I used “normative” just to appease your highfalutin moonspeak, Kai.

      Also, didn’t read the other comments as I’m in a bit of a rush, so, this may have been said before.

    • Sam

      - An average American middle class suburban has far little chance to look down on a low income guy than her Chinese counterpart. It would have to take her an hour’s drive, multiple missed highway exits and mis-turns to hit a low-income neighborhood. Except for that, even her plumber charges $70 an hour, not quite a solid base for looking down on. Her Chinese counterpart, however, has to run into swarms of low income guys as soon as she walks 10 meters away from her apartment door, sometimes even without.

      – When the low income guys are apparently visible in America, e.g., standing in front of the 7-11 picking up ten dollar per hour jobs or buying run down houses in their neighborhoods then parking more than 2 cars in front, you immediately hear the loud crying.

      – Are you saying the well-known (and well-laughed at) Shanghai snobs a sign of widespread acceptance of their behaviors?

      – Protest here.

      • Josh

        1) Where area are you talking about, exactly? Beverly Hills? Las Vegas? My parents live in Delaware and it certainly doesn’t take more than 20 minutes to go from superbly wealthy Greenville to rundown Newport, or even to stinky old Chester. I went to college in Philadelphia, where it certainly doesn’t take more than 10 minutes to go from the beautiful Northeast to the absolute hellhole that is North Philly. I’d advise you not to paint with broad strokes because they’re usually horribly inaccurate.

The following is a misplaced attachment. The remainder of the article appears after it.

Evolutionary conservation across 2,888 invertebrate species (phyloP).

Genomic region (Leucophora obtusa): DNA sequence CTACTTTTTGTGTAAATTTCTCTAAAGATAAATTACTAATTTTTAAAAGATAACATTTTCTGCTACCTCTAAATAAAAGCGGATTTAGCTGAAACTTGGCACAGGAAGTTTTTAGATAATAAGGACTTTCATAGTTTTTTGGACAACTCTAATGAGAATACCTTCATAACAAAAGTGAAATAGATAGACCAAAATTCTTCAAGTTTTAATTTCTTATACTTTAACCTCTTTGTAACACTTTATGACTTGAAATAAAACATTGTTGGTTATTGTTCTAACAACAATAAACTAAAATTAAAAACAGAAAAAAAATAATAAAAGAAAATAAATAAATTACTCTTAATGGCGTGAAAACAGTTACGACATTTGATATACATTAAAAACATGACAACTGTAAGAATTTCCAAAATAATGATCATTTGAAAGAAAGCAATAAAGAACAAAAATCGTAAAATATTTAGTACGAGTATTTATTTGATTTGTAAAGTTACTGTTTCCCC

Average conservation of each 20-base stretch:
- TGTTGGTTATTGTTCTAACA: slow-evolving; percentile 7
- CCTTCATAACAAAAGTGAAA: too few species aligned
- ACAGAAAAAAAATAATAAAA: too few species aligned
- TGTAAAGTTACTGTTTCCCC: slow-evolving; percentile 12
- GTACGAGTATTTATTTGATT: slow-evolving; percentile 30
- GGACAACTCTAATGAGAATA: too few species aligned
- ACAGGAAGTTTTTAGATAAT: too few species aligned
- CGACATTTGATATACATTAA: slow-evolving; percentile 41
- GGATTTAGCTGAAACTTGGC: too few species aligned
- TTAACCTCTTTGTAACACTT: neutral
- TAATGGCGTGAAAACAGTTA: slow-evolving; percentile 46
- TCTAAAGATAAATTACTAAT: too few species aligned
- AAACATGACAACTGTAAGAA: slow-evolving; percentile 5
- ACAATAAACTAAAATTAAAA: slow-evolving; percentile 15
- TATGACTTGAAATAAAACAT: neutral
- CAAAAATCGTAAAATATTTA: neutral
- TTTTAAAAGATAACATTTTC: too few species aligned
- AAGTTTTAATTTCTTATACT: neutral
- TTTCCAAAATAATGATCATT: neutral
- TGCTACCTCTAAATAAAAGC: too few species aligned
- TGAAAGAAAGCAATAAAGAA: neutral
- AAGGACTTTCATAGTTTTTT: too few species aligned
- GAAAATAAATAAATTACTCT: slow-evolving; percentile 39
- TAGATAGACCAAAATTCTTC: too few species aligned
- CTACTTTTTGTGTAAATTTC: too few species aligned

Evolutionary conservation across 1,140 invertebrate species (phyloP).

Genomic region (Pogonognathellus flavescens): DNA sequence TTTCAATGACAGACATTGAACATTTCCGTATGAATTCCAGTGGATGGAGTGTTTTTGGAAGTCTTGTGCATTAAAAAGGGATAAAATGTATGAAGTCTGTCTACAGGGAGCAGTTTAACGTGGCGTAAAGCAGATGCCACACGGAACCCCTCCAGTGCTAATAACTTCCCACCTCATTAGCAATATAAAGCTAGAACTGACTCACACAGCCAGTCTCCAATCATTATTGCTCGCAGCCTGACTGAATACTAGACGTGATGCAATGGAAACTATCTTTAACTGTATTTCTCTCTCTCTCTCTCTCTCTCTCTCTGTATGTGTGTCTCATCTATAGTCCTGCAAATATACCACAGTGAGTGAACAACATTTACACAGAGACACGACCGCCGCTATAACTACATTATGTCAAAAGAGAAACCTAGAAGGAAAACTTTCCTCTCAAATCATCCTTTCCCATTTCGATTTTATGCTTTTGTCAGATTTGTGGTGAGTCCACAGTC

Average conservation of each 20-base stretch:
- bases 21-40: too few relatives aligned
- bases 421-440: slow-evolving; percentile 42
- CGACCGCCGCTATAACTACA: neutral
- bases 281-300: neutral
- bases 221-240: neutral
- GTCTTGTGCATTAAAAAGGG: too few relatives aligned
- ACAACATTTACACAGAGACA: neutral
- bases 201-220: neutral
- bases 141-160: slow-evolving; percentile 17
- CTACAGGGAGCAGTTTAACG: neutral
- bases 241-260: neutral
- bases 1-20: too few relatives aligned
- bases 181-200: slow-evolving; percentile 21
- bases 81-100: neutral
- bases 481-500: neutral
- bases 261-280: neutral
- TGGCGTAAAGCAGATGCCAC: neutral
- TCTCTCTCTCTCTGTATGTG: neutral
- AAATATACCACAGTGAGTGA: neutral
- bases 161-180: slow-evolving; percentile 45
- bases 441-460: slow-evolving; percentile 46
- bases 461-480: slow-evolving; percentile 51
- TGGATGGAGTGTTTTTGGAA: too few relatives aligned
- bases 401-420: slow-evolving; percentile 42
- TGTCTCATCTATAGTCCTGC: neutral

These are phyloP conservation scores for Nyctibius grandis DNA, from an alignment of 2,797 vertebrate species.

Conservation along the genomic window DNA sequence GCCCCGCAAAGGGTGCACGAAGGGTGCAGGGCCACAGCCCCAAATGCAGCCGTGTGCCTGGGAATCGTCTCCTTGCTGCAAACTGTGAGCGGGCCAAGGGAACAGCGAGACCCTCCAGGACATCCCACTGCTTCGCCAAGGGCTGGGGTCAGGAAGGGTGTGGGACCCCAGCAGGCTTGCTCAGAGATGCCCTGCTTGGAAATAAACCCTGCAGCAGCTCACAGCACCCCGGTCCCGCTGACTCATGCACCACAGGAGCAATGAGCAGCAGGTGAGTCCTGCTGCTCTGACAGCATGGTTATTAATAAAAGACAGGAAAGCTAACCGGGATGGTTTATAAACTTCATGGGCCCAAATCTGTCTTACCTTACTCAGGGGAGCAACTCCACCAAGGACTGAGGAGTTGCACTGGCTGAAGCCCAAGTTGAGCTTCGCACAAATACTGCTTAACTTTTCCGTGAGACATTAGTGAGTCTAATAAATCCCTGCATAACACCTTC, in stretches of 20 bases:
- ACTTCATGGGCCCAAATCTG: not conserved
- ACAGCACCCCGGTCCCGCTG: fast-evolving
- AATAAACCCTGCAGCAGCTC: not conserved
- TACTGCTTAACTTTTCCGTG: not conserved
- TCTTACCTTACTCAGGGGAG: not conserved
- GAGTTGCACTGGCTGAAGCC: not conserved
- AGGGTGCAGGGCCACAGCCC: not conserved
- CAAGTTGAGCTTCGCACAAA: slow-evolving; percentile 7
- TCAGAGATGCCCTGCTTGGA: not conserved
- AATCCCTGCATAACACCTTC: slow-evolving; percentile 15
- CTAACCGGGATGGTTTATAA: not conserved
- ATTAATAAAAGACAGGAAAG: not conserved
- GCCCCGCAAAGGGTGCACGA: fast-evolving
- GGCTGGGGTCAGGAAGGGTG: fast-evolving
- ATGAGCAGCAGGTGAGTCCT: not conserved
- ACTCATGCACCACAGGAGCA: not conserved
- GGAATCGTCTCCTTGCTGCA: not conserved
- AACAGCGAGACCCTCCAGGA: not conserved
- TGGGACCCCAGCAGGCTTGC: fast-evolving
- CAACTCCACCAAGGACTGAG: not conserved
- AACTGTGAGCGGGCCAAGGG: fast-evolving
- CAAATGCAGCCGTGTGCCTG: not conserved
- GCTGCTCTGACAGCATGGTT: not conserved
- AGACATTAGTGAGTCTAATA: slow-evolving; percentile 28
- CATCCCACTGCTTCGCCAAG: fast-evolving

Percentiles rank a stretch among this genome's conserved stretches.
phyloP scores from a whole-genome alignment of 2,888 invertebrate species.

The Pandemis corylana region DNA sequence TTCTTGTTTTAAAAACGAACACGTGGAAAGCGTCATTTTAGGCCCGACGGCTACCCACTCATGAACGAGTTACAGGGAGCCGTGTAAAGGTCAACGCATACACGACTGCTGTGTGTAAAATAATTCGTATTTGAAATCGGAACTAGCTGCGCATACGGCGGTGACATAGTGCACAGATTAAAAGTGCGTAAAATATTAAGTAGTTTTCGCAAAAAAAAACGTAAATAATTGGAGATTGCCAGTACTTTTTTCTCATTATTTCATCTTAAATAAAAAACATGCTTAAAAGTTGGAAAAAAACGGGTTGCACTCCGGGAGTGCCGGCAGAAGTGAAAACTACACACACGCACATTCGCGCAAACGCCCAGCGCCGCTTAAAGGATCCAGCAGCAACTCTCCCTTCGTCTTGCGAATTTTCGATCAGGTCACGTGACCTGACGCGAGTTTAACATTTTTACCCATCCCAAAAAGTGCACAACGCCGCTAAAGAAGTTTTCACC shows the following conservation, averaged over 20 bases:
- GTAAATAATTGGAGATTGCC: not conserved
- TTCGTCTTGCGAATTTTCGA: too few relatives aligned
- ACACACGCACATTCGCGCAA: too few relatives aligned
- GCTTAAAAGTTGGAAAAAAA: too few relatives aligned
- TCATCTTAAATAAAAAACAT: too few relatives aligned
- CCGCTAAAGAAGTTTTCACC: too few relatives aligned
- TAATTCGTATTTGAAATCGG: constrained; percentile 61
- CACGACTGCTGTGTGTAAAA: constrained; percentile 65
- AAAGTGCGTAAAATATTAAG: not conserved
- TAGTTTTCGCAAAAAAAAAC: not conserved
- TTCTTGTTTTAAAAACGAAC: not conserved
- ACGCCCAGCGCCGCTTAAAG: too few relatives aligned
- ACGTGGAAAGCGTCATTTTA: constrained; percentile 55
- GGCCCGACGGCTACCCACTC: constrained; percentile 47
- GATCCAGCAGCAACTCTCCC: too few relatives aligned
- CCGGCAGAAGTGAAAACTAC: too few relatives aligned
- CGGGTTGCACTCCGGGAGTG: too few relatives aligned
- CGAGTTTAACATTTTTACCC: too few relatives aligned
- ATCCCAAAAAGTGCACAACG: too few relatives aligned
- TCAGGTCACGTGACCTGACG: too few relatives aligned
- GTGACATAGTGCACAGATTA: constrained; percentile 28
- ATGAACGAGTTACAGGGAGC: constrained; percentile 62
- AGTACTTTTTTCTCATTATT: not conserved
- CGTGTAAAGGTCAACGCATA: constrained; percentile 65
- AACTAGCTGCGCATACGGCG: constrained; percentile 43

2) Not really worth responding to.

        3) It’s ironic that you’d mention this behavior being well-known and well-laughed at, considering how common it is everywhere else. I wouldn’t even bother arguing this if I were you. I remember one time my Chinese tutor who was from Beijing was walking with me and she kept running for shady spots on the street, saying she didn’t want to become dark and look like she came from a village. My experience in China reflected this anecdote closely, though not in such specific terms. Personally, though, I like villagers the most since they’re more 纯朴.

        4) lawl

        • Sam

          - I think my strokes are pretty accurate. If a Greenville resident _intentionally wants_ to submerge herself in the rundown Newport residential street scene she certainly can do so in 20 minutes. But when was the last time that ever happened? I think it’s fair to say the US city landscape has evolved into such that the typical suburban neighborhoods are pretty well isolated in their individual bubbles. Your family, friends, and classmates, your favorite restaurants, movie theaters, shopping malls and grocery stores are all within that one bubble and you seldom need to go out of it if you don’t want to.